STI/STD Testing

STI screening in Ashtabula, Ohio. All services are confidential and provided to you at no cost.
Mya Women's Center in Ashtabula, Ohio Icon

Testing Services

Mya Women’s Center provides free Limited STI Testing in Ashtabula, Ohio to our pregnancy center patients.

If your pregnancy test is positive, we will test for Chlamydia and Gonorrhea and offer referrals for treatment if needed.

Do I have an STD?

STI and STD Information

Sexually transmitted infections (STIs) and sexually transmitted diseases (STDs) can be a serious concern. Left untreated, infections can cause irreversible damage to your reproductive system. Both STIs and STDs can pass onto newborns during childbirth if the mother is infected and remains untreated.

It’s important to remember that not everyone infected with an STD will experience signs or symptoms. But STDs can still cause severe damage, and can be passed to your partner(s) without your knowledge. You don’t need to be experiencing symptoms to be contagious. You can spread the disease at any time.

The Center for Disease Control can provide you with accurate and up-to-date information on each STI.

STDs and STIs… What’s the difference?
The terms STD (sexually transmitted disease) and STI (sexually transmitted infection) are often used interchangeably. But do you know the difference?

The term “STI” (sexually transmitted infection) is used to describe the presence of an infection in the body, which may or may not be accompanied by symptoms. The term “STD” (sexually transmitted diseases) on the other hand, describes an infection that has caused damage in a person’s body—though, like sexually transmitted infections, an STD may or may not be accompanied by symptoms.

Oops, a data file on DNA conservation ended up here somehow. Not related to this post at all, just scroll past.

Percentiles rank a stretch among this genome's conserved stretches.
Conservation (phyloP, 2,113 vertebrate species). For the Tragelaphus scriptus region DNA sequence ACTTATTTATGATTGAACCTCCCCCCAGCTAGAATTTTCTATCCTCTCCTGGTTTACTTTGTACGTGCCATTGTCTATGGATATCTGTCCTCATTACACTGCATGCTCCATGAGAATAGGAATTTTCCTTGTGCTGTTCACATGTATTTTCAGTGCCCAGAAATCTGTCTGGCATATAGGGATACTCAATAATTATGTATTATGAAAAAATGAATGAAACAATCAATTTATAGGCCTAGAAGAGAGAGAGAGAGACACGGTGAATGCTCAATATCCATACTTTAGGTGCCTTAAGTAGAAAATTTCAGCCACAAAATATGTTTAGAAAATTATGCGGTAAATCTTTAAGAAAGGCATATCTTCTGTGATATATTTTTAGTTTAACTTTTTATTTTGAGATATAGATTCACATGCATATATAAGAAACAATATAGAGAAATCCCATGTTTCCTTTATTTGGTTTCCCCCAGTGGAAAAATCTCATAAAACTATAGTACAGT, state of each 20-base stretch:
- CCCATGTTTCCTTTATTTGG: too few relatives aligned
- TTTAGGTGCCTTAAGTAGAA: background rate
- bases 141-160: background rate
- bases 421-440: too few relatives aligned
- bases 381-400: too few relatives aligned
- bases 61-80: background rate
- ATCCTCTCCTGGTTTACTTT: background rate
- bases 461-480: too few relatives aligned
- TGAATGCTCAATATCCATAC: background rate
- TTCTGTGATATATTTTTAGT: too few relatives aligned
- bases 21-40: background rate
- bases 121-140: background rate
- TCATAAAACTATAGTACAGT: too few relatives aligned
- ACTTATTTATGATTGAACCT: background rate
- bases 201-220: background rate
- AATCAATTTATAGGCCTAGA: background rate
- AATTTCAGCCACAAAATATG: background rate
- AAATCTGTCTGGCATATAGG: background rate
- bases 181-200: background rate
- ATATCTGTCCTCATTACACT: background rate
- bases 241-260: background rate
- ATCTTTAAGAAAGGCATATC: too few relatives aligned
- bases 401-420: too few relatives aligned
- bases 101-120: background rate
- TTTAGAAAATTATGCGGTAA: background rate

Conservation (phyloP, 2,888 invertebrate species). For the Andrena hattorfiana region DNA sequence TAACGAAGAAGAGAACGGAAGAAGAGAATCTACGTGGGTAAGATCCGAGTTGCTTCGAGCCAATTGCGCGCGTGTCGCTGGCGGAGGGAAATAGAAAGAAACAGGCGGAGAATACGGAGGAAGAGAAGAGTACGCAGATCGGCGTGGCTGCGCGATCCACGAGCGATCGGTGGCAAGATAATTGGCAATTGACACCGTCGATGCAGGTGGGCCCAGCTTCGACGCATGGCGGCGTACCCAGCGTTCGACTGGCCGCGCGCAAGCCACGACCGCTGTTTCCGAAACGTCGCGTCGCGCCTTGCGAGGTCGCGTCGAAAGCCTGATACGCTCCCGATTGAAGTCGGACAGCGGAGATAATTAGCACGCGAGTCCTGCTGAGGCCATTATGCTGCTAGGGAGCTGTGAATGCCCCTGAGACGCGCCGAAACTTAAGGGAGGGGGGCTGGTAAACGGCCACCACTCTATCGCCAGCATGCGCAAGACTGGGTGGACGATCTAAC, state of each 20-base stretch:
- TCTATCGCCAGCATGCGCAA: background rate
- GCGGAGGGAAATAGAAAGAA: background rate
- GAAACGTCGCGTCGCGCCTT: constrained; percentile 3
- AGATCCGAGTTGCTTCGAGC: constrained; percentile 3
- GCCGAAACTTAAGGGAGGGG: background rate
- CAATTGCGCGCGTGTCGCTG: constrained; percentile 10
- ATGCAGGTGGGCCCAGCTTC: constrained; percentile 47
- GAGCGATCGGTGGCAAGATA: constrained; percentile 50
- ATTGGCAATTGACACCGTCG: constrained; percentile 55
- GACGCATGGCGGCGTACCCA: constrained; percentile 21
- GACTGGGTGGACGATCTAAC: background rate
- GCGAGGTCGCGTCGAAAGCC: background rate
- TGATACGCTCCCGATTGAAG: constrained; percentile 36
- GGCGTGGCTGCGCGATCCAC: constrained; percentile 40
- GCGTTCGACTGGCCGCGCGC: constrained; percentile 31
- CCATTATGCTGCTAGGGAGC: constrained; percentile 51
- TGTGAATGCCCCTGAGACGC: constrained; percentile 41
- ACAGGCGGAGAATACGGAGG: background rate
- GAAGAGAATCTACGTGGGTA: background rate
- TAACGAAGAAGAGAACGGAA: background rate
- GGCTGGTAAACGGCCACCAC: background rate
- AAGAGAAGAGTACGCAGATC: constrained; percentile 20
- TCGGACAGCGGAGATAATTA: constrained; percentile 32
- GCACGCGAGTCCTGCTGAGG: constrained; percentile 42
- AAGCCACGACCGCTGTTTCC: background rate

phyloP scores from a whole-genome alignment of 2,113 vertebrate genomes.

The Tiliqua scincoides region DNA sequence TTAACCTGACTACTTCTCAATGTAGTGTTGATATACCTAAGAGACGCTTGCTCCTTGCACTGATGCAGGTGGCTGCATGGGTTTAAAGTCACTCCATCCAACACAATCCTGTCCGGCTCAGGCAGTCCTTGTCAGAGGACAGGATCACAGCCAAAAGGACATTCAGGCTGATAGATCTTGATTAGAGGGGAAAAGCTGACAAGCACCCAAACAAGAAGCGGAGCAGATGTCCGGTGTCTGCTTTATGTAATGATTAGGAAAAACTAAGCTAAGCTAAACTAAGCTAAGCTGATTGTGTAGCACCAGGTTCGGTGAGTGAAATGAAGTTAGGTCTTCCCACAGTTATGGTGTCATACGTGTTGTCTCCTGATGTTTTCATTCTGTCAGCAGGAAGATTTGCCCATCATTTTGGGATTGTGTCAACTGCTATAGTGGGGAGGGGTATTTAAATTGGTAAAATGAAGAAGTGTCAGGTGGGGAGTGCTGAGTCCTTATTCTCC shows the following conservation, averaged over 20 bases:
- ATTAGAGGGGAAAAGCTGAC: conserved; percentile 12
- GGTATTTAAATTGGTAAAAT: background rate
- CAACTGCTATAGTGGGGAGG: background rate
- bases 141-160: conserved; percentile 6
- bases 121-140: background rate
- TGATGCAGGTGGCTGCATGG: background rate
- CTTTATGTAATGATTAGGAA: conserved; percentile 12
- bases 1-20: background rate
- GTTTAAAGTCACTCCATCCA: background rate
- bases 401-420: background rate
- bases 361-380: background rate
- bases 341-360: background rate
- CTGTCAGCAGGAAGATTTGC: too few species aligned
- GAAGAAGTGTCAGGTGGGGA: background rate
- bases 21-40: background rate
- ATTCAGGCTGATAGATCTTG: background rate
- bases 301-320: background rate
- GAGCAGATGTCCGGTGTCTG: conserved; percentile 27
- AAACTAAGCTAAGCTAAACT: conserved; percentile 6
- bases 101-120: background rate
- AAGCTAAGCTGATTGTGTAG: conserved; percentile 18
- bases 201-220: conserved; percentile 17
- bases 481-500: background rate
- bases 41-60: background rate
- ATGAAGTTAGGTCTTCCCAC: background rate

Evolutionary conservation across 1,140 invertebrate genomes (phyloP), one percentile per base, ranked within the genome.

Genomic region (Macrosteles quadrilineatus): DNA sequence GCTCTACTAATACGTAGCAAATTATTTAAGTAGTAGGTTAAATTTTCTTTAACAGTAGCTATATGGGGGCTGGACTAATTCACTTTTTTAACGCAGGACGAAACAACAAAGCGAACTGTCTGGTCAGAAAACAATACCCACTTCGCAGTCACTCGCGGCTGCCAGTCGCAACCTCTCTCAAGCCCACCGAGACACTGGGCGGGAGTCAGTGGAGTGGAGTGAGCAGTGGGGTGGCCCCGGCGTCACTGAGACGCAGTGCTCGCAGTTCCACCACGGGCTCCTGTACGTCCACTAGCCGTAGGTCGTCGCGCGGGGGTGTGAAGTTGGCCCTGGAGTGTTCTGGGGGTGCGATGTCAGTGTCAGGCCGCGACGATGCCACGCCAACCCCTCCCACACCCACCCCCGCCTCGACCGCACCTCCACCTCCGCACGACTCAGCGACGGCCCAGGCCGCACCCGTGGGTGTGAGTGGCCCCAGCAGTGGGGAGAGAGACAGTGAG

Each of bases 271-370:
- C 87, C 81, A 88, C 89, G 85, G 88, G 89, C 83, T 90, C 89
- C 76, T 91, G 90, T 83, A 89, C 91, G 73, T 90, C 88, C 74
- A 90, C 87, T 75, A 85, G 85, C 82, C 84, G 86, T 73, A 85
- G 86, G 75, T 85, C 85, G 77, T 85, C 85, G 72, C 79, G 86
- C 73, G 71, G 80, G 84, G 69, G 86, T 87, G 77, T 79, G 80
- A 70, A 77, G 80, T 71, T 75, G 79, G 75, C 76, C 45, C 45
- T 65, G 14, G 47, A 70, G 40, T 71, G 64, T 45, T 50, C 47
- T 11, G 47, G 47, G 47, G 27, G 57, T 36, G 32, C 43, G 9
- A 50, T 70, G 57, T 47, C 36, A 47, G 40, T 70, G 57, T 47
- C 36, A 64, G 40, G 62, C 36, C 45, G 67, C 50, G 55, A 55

STI is the broader of the two terms. All STDs are STIs, though not all STIs become STDs.

So what’s the big deal with STIs?
For starters, 1 in 4 sexually active teens has an STI according to the Centers for Disease Control (CDC). Stop and think; 1 in 4. Is that someone you know? Maybe they don’t even know they’ve got an STI. You can’t always tell.

Some STIs can make you sick today and others can cause problems later in life. Problems like cancer, infertility or death. Not exactly harmless or fun!

I’m sexually active. How often should I get tested for STIs?
The CDC recommends STI testing any time you have had new or multiple sex partners. There are four types of sex that can put you at risk for contracting an STI: vaginal sex, oral sex, anal sex and mutual masturbation. Many infections may not cause symptoms but can still be passed between partners. Also remember that condoms, even if used consistently and correctly each and every time, they cannot provide 100% protection.
Am I not tested for STIs during my yearly check-up?
While the services performed in a yearly check-up vary by physician, most physicians will not screen for STIs unless requested to do so. Please ask your physician for more information about what testing they routinely offer during your appointment.
What About Abortion?
If not treated prior to an abortion, these infections may cause serious health problems. During an abortion these organisms can be carried from the vagina up into the uterus. When this occurs, a second condition called Pelvic Inflammatory Disease (PID) may develop.

Immediate symptoms of PID can be mild and even non-existent, but the effects are long lasting. According to the CDC, 1 in 8 women with a history of PID experience difficulty getting pregnant. PID is known to cause scarring of the Fallopian tubes, increasing the risk of an ectopic pregnancy. This may result in serious maternal complications, even death.

Dr. Richard A. Zinni

Dr. Richard A. Zinni

D.O. Certified In Internal Medicine

The content on this page has been reviewed and approved by our Medical Director: Dr. Richard A. Zinni

FREE & CONFIDENTIAL WOMEN’S CENTER